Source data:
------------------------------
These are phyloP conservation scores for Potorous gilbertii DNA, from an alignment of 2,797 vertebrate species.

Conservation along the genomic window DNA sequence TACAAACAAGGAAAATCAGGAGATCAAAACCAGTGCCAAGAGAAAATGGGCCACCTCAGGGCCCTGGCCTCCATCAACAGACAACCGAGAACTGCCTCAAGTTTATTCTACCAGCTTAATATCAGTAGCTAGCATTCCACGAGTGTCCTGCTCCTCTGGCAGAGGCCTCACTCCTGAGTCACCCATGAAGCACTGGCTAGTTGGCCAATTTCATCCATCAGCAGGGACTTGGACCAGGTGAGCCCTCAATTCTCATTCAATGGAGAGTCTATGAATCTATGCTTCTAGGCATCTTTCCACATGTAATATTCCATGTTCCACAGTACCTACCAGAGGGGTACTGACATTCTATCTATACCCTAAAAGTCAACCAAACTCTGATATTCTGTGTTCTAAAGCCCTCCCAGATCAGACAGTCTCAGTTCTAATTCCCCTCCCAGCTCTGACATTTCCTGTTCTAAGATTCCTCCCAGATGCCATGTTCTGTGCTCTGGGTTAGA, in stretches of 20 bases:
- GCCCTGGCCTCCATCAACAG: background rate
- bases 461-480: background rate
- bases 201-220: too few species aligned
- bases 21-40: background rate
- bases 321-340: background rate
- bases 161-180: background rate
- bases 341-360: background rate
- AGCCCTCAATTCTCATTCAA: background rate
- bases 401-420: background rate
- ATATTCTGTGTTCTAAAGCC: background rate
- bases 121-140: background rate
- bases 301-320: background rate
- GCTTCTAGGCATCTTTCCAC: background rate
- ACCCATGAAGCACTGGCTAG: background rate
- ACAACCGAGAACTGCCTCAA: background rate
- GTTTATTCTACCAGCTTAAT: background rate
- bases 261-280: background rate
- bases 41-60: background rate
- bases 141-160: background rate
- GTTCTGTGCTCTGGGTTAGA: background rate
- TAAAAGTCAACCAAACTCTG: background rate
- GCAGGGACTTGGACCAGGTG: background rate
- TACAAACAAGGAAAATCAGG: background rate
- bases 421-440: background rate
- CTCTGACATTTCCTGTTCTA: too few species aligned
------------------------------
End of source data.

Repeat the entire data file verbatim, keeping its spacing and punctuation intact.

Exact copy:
These are phyloP conservation scores for Potorous gilbertii DNA, from an alignment of 2,797 vertebrate species.

Conservation along the genomic window DNA sequence TACAAACAAGGAAAATCAGGAGATCAAAACCAGTGCCAAGAGAAAATGGGCCACCTCAGGGCCCTGGCCTCCATCAACAGACAACCGAGAACTGCCTCAAGTTTATTCTACCAGCTTAATATCAGTAGCTAGCATTCCACGAGTGTCCTGCTCCTCTGGCAGAGGCCTCACTCCTGAGTCACCCATGAAGCACTGGCTAGTTGGCCAATTTCATCCATCAGCAGGGACTTGGACCAGGTGAGCCCTCAATTCTCATTCAATGGAGAGTCTATGAATCTATGCTTCTAGGCATCTTTCCACATGTAATATTCCATGTTCCACAGTACCTACCAGAGGGGTACTGACATTCTATCTATACCCTAAAAGTCAACCAAACTCTGATATTCTGTGTTCTAAAGCCCTCCCAGATCAGACAGTCTCAGTTCTAATTCCCCTCCCAGCTCTGACATTTCCTGTTCTAAGATTCCTCCCAGATGCCATGTTCTGTGCTCTGGGTTAGA, in stretches of 20 bases:
- GCCCTGGCCTCCATCAACAG: background rate
- bases 461-480: background rate
- bases 201-220: too few species aligned
- bases 21-40: background rate
- bases 321-340: background rate
- bases 161-180: background rate
- bases 341-360: background rate
- AGCCCTCAATTCTCATTCAA: background rate
- bases 401-420: background rate
- ATATTCTGTGTTCTAAAGCC: background rate
- bases 121-140: background rate
- bases 301-320: background rate
- GCTTCTAGGCATCTTTCCAC: background rate
- ACCCATGAAGCACTGGCTAG: background rate
- ACAACCGAGAACTGCCTCAA: background rate
- GTTTATTCTACCAGCTTAAT: background rate
- bases 261-280: background rate
- bases 41-60: background rate
- bases 141-160: background rate
- GTTCTGTGCTCTGGGTTAGA: background rate
- TAAAAGTCAACCAAACTCTG: background rate
- GCAGGGACTTGGACCAGGTG: background rate
- TACAAACAAGGAAAATCAGG: background rate
- bases 421-440: background rate
- CTCTGACATTTCCTGTTCTA: too few species aligned